How do we begin to move a community towards sustainability? What role can locals play in shaping their own futures? Surely the lead role. Surely the vast majority of control. Surely their voice, words and actions are preeminent. Local solutions to locally defined problems, in words that are locally not just understood, but acted upon.
But how well do we understand the issues. How prominent are issues of global warming, peak oil, sustainable agriculture and fishing or food miles etc. As individuals perhaps, but a collective perspective?
What are the benefits to reaching outside, harvesting the expertise of others, whether resources, concepts or skills. Experts. I’ve noticed a willingness of others to place their trust in the expertise of officials, guru’s, paid workers or lofty titled individuals, even over their own common sense.
I remember a discussion some time back about the founding “fathers” of sociology. Comte, Durkenhiem, Marx and Weber were the four mentioned. All these Men! contributed to the present understanding of what sociology is. Their ideas and concepts are the foundations that we use to understand modern society. I could see the relevance of their ideas and the need to understand them but I kept returning to a point in my head that its not just the theory that is important but equally relevant is how it is used (or abused) thereafter.
Even a working class man creating theories and/or developing methods of working to allow for social change can only control what is developed in as far as they have some power over it. The reality is that these methods will almost certainly be employed by others for their purposes.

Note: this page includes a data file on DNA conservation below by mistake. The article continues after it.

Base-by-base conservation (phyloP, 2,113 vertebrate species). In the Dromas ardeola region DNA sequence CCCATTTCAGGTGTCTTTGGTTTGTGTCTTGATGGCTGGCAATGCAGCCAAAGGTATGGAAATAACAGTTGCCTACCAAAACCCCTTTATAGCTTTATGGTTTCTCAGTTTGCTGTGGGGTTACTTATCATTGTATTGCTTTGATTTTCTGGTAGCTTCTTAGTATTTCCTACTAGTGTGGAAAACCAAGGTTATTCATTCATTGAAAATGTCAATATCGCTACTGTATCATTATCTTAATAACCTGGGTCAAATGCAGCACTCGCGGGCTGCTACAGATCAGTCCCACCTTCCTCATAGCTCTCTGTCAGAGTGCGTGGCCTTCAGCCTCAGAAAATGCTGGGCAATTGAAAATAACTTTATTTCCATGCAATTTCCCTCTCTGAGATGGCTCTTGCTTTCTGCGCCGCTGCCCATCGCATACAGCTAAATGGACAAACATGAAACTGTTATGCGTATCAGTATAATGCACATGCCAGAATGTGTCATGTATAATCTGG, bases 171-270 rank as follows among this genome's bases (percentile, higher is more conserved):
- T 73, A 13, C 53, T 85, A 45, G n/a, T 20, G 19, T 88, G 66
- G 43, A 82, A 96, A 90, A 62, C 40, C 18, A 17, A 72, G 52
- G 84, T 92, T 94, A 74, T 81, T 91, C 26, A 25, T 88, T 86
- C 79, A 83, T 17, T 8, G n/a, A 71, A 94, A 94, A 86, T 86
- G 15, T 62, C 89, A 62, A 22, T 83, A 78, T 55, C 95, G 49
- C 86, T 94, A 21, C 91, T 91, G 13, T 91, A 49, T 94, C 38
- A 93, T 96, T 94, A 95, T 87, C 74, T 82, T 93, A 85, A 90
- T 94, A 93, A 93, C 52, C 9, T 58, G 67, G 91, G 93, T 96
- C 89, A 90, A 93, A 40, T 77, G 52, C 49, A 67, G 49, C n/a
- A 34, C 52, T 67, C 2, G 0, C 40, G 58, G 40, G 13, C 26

People from different social class – experiences, values, expectations, would use and interpret any sociological research method in relation to their own experiences. They have this notion of being neutral or that they can stand aside from the research but can they?
Ok so apparently this is where research ethics comes charging in to the rescue. The idea being that you put it all out there on the page, where you are coming from, opinions, limits, expectations etc so that the reader can make a considered opinion on your perspective and thus be in a greater position to interpret your research. I have real issues with this though. I mean we can claim anything, pretend to be as honest as we like, but we all carry baggage, issues we are not even aware of, prejudices that we have been reared with. These just don’t get swept aside with an ability to write down a statement of ethics. These emotions /feelings so inherent within these prejudices can take years of working through.
I like the idea though that researchers can be active participants in the project and that they can be promoters and encouragers of solutions. But I have a hang up about say an American coming to Ireland and living amongst a community for a few years and defining the communities problems. I have problems about my own ability to do this elsewhere.
If people want to seriously do social or community research then why not enable local communities to do it themselves, interpret it themselves and define their own solutions, put them into practice and evaluate the outcomes, redefining solutions in light of achievements and difficulties.
Local research of locally defined problems generating local solutions.
I like this notion. I like it for my own concept of what effective community research could be and do. Outsiders do have a role. I acknowledge the ability, experience and knowledge of outside expertise. I can see the need for technical advice, possibly funding, certainly the need to sell outcomes that would require county council approval, govt departments buy in etc. But this outside influence should not create a dependant relationship. It should be at least equal, mutually respectful and recognise the strengths and abilities on both sides. At best it should be firmly rooted in the community being researched and controlled therein too.